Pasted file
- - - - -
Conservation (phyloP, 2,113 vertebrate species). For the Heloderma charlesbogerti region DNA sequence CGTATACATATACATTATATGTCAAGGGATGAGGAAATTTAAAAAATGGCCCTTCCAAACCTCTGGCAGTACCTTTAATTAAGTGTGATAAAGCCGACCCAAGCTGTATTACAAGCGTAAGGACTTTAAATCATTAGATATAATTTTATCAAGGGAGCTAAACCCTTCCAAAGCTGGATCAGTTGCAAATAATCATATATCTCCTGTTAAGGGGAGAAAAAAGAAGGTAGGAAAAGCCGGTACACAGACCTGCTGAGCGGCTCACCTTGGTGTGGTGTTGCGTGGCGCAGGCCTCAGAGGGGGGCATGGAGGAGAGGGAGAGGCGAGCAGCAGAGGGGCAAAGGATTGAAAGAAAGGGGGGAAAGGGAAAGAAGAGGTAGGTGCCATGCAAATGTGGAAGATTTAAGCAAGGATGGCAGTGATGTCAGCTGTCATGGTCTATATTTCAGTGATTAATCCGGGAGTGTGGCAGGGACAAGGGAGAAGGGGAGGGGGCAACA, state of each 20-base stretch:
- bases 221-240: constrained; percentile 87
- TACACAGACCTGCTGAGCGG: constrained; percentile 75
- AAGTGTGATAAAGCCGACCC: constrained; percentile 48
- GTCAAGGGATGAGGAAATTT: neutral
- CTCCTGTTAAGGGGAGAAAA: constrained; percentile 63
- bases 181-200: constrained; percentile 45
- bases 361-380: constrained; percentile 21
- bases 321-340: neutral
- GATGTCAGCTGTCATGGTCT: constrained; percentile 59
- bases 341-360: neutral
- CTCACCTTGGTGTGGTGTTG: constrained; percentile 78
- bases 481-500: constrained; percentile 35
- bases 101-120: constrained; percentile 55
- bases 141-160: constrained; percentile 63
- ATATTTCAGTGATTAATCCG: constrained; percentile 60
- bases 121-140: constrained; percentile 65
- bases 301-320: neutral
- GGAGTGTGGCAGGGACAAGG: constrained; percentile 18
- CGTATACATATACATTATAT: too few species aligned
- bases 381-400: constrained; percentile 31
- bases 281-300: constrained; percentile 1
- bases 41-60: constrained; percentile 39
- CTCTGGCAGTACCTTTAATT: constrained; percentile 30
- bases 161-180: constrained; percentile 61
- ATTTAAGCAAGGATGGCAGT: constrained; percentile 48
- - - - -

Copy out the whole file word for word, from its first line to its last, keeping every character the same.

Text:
Conservation (phyloP, 2,113 vertebrate species). For the Heloderma charlesbogerti region DNA sequence CGTATACATATACATTATATGTCAAGGGATGAGGAAATTTAAAAAATGGCCCTTCCAAACCTCTGGCAGTACCTTTAATTAAGTGTGATAAAGCCGACCCAAGCTGTATTACAAGCGTAAGGACTTTAAATCATTAGATATAATTTTATCAAGGGAGCTAAACCCTTCCAAAGCTGGATCAGTTGCAAATAATCATATATCTCCTGTTAAGGGGAGAAAAAAGAAGGTAGGAAAAGCCGGTACACAGACCTGCTGAGCGGCTCACCTTGGTGTGGTGTTGCGTGGCGCAGGCCTCAGAGGGGGGCATGGAGGAGAGGGAGAGGCGAGCAGCAGAGGGGCAAAGGATTGAAAGAAAGGGGGGAAAGGGAAAGAAGAGGTAGGTGCCATGCAAATGTGGAAGATTTAAGCAAGGATGGCAGTGATGTCAGCTGTCATGGTCTATATTTCAGTGATTAATCCGGGAGTGTGGCAGGGACAAGGGAGAAGGGGAGGGGGCAACA, state of each 20-base stretch:
- bases 221-240: constrained; percentile 87
- TACACAGACCTGCTGAGCGG: constrained; percentile 75
- AAGTGTGATAAAGCCGACCC: constrained; percentile 48
- GTCAAGGGATGAGGAAATTT: neutral
- CTCCTGTTAAGGGGAGAAAA: constrained; percentile 63
- bases 181-200: constrained; percentile 45
- bases 361-380: constrained; percentile 21
- bases 321-340: neutral
- GATGTCAGCTGTCATGGTCT: constrained; percentile 59
- bases 341-360: neutral
- CTCACCTTGGTGTGGTGTTG: constrained; percentile 78
- bases 481-500: constrained; percentile 35
- bases 101-120: constrained; percentile 55
- bases 141-160: constrained; percentile 63
- ATATTTCAGTGATTAATCCG: constrained; percentile 60
- bases 121-140: constrained; percentile 65
- bases 301-320: neutral
- GGAGTGTGGCAGGGACAAGG: constrained; percentile 18
- CGTATACATATACATTATAT: too few species aligned
- bases 381-400: constrained; percentile 31
- bases 281-300: constrained; percentile 1
- bases 41-60: constrained; percentile 39
- CTCTGGCAGTACCTTTAATT: constrained; percentile 30
- bases 161-180: constrained; percentile 61
- ATTTAAGCAAGGATGGCAGT: constrained; percentile 48